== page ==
However, an important point still would need to be clarified. In fact, in many publications, one finds datasets that include experimental values for duplex oligonucleotides, where end effects were believed to be important [2–6]. Nevertheless, such initiation and termination parameters would seem to be very sensitive to the modeling and have changed a lot even inside the same research group [3–6]. In fact, Xia et al. had already argued that data from melting experiments of RNA duplexes are of insufficient accuracy to distinguish end effects [15]. With this motivation, as a second step in the development of the approach proposed by us and presented in this review, we proposed to extend the irreducible model to investigate how it would accommodate end effects. Guerra and Licinio in fact performed such extension and calculated the irreducible parameters for free energy, entropy, enthalpy, and the respective end contributions [16]. Later, a detailed algorithm for performing such calculations is described. However, at this point, it is necessary to anticipate some conclusions. For example, Guerra and Licinio obtained values for the end effects with relatively large errors. In addition, specifically for free energy, they could not distinguish between the weak and strong terminal base pairs. In the light of their finding, one simple statistical mechanics approach, when applied to the melting transition, shows that the approach based on end effects, according to the NN approach, proves to be naive, even heuristic. In fact, since the end effects were initially (wrongly) identified as the nucleation free energies, they should be dependent on the mean global composition of the chain. However, an only slightly more detailed statistical mechanics approach can show that, summed to the eight (polymeric) irreducible parameters for free energy, as already mentioned, there are other two parameters related to the initiation of the double helix (related to two possible base pairings). That is, in the light of the NN approach, there are 10 parameters, which expand the free energy of any DNA oligomers [17].

Before we continue our discussion throughout the forthcoming sessions, it is important to inform the reader that all theoretical results we obtained were applied to the analysis of DNA free energy by introducing, initially, the formulation of end contributions to the model, which will be presented later in this chapter. A simple statistical mechanics approach is then applied to the problem. As a result, a second set of parameters, including this time the initiation parameters, will be obtained. Anyway, a self-consistent set has thus been fit to free energy data from 108 short duplex oligomer sequences as available in the literature. We will show that, using both the modeling, the first based on end effects and the second based on the use of double helix initiation parameters, the more compact and symmetrical self-consistent set is shown to provide at least as good modeling for oligomer free energy as standard NN dimer models. The far-reaching strength of the theoretical modeling frame for DNA or RNA sequences as proposed by us resides in its compactness and symmetry. As will be discussed later in this review, one of the immediate and practical consequences of the use of the tetrahedral model is the disclosure of the initially hidden dimer self-consistency relations.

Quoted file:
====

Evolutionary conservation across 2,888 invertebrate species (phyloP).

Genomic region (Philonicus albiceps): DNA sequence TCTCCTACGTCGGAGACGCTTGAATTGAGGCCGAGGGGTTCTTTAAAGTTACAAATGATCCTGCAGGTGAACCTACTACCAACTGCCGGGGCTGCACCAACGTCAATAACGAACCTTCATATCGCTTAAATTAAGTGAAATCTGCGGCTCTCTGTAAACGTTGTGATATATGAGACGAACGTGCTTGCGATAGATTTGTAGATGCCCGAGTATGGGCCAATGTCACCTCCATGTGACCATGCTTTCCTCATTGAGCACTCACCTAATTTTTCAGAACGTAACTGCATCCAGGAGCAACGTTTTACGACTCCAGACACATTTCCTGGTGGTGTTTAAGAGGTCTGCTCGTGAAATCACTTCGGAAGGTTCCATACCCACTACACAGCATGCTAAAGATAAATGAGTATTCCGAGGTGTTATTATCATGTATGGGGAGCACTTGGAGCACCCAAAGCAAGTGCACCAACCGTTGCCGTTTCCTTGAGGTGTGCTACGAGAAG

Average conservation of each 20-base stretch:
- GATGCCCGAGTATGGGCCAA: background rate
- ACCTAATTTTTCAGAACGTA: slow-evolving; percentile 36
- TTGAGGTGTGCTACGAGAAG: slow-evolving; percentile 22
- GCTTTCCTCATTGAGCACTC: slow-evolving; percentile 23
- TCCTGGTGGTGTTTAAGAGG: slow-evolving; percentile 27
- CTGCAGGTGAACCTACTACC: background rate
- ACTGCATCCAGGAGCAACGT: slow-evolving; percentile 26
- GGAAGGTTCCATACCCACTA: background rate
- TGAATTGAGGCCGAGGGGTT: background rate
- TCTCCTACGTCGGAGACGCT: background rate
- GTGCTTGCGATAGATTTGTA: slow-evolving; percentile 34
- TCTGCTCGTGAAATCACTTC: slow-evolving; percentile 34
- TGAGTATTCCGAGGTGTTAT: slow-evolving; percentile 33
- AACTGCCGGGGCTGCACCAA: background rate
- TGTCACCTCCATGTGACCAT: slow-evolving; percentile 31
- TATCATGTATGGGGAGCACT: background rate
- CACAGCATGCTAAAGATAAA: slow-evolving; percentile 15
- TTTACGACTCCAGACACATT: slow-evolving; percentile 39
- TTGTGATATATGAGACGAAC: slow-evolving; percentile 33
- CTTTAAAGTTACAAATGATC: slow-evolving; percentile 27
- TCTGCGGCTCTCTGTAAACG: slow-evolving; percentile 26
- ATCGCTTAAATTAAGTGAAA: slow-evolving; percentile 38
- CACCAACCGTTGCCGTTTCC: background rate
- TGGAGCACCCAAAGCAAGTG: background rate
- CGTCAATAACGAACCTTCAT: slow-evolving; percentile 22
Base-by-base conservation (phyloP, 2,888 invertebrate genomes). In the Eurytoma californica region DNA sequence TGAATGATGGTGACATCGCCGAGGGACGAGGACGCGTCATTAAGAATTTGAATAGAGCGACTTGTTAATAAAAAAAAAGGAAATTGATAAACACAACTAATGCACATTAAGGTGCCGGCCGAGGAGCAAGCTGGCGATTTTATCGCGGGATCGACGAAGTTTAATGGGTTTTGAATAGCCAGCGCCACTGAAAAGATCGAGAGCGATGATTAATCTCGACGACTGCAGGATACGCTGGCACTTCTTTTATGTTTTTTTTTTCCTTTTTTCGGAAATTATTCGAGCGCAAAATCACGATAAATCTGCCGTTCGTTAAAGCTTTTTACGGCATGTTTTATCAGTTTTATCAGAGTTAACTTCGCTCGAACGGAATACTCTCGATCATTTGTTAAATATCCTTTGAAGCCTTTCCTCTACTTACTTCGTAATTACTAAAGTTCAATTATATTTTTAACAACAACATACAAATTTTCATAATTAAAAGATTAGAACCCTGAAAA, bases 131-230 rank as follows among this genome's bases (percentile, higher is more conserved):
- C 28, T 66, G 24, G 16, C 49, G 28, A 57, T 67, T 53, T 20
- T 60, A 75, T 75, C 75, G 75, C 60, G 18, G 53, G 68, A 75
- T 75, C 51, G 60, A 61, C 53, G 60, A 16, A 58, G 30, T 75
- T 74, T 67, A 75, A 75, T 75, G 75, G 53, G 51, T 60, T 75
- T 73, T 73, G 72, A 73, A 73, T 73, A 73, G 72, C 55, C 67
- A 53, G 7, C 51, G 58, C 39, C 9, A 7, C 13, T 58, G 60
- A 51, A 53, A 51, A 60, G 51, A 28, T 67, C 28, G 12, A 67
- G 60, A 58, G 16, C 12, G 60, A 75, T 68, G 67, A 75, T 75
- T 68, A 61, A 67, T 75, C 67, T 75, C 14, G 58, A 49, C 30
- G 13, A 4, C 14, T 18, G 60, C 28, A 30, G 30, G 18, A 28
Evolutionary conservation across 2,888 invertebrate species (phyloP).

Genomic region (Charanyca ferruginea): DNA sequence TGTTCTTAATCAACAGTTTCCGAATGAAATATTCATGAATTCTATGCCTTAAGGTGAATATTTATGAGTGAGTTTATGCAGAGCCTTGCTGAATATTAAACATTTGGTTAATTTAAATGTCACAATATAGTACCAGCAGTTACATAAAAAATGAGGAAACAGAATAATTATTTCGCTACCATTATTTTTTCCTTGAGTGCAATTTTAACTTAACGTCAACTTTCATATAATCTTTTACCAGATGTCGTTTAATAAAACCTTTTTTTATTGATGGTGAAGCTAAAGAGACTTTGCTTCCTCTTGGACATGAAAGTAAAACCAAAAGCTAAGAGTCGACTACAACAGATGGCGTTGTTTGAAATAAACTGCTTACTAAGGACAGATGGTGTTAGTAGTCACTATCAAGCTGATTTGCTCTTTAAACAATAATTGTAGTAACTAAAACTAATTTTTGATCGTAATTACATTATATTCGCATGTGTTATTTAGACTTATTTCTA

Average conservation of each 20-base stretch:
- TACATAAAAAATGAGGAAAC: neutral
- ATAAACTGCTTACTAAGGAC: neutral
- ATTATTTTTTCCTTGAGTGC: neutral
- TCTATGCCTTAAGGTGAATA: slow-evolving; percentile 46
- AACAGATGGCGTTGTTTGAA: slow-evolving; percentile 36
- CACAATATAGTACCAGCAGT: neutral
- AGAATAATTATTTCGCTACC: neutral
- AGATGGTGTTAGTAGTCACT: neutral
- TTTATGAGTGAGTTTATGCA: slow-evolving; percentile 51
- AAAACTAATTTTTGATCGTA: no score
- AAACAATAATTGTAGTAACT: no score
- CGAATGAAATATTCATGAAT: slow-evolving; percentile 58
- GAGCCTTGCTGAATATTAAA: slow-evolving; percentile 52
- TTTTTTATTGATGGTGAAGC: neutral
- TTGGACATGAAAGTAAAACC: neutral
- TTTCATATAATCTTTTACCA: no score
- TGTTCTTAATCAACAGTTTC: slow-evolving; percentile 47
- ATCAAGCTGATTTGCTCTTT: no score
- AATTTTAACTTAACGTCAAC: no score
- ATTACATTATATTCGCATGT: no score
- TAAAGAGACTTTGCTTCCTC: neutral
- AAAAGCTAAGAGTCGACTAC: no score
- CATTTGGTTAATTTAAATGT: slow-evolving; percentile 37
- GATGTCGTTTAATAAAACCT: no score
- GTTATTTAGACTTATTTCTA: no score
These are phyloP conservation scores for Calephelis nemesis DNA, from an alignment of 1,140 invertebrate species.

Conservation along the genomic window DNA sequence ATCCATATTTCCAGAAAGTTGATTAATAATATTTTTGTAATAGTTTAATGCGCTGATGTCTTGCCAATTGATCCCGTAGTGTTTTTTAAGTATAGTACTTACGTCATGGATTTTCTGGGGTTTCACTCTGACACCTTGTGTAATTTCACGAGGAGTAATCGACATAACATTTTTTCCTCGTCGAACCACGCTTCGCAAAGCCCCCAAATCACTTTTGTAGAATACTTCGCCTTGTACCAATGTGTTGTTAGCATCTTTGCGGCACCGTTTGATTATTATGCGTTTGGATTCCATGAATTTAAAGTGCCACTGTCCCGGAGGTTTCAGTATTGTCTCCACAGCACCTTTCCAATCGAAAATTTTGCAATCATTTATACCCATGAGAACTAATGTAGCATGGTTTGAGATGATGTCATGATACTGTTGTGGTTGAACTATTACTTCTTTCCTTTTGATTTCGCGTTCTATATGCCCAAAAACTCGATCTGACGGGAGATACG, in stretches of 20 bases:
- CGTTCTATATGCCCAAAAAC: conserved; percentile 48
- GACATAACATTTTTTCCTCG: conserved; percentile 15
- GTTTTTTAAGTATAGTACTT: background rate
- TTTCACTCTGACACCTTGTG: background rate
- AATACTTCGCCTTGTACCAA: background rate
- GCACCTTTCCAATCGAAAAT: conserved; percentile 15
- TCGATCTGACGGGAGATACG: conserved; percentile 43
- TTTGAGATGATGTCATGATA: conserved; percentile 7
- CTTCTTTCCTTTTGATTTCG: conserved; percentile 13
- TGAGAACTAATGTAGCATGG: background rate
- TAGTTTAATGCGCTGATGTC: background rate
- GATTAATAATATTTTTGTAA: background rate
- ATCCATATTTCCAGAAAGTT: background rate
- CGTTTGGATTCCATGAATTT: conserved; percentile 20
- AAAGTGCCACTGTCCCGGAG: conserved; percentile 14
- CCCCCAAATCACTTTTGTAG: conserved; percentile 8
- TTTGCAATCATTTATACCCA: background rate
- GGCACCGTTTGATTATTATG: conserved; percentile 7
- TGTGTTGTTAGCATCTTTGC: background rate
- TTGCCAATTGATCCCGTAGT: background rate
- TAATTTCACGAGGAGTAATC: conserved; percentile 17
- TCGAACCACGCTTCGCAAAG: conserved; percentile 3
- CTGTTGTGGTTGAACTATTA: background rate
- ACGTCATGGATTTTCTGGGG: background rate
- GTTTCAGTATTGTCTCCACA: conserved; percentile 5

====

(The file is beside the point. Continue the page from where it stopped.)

## 2. A quantum mechanics formulation for sequence properties

Complexity in biological phenomena represents an enormous challenge and a rich field for the application and development of physical methods. To unfold simple biopolymer phenomena, we start by a biochemical meaningful nucleotide representation into molecular classes and count on tools provided by the quantum mechanics. Here, we shall use the quantum mechanics formulation based on the matrix representation. What is needed from start is some base set for the description of the states of the system, which, for us, is a DNA or RNA sequence. The ensemble of sequence states is given by allowable sequence composition alone. We want to describe and isolate gross composition states. Inner electronic states or molecular conformation contributions, which would require a much finer level of quantum description, are so far intrinsically averaged. State transitions are of course forbidden if one neglects mutations. The sequence state will be given in terms of its molecular constitution, and a nucleotide set representation will condition the sequence representation.

The quantum mechanics expectation for any observable is given in terms of the corresponding operator * Θ* and system state

*N*particles or molecules is usually expressed as the tensorial product of their component states

*≤ i≤ N*):

For *d*-dimensional component states, this would lead a priori to the specification of *(Nd)*^{²} operator matrix elements

Here, submatrix elements pertaining to the same component at position *i* (diagonal or self-matrices *i ≠* 1, *N*), should be halved because they are counted twice in this formulation (see Fig. 1). We hope further reduction of this development can be obtained considering implicit symmetries of the Hermitian * Θ* matrix and its invariants under orthonormal base representations.

## 3. Nucleotide class-state representation